Painting tractors yellow at Caterpillar demands the use of a significant number of filters. When these filters are spent, the paint continues to cure in an exothermic process, which may result in spontaneous combustion and a dangerous filter fire. We at Caterpillar hypothesized that a filter made from starch could be dissolved in water, solving two problems: decrease the probability of spontaneous combustion, as well as nearly eliminate a significant waste stream. Several different filter types were made from starch: foam filter, perforated and expanded filter, paper baffle filter, thermoformed baffle filter, and fibrous filter. The foam filter was never successfully produced; the perforated and expanded filter as well as the paper and thermoformed baffle filters were successfully produced, but are of no significant use to Caterpillar's painting operation. The fibrous filter was produced with a non-ideal sized fiber, resulting in a filter of 75% starch and 25% polyester. The fibrous filter is one that is used in Caterpillar's everyday operations, and the starch prototype provides much promise to meet the necessary requirements for use in production. Future goals include finalizing the starch fibrous filter and testing it in a real-life situation; this, however, is dependent on developing technologies to create the ideal sized fiber.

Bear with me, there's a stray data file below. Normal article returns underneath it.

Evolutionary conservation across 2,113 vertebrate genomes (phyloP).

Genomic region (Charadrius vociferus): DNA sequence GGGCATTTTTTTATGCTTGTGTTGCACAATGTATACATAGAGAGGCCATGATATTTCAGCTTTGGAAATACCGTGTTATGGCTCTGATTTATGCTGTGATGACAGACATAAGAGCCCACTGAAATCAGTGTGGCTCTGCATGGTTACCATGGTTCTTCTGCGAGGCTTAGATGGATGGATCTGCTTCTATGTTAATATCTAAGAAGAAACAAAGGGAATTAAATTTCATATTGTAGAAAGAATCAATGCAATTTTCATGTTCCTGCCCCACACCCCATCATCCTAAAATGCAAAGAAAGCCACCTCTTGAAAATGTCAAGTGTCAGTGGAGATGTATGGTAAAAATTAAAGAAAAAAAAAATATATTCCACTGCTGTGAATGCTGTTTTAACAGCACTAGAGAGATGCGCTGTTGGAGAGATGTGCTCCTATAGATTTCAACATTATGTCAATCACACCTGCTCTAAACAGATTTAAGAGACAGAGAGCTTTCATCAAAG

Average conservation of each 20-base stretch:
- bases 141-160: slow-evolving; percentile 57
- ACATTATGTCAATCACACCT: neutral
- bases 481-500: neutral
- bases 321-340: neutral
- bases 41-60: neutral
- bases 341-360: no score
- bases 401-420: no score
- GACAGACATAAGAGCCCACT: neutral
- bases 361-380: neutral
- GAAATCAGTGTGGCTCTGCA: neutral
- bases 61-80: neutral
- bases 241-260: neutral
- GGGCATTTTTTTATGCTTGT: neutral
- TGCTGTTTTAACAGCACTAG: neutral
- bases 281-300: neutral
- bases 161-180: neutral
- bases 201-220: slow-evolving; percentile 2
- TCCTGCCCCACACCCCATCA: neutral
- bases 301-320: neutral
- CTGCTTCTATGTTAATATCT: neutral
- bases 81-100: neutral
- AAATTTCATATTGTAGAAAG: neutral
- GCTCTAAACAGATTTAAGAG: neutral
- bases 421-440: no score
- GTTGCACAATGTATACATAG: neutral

|Original language||English (US)|
|Place of Publication||Champaign, IL|
|Publisher||Illinois Waste Management and Research Center|
|State||Published - 1998|
- Painting, industrial -- Waste minimization
- Painting, industrial -- Pollution prevention
- Filters and filtration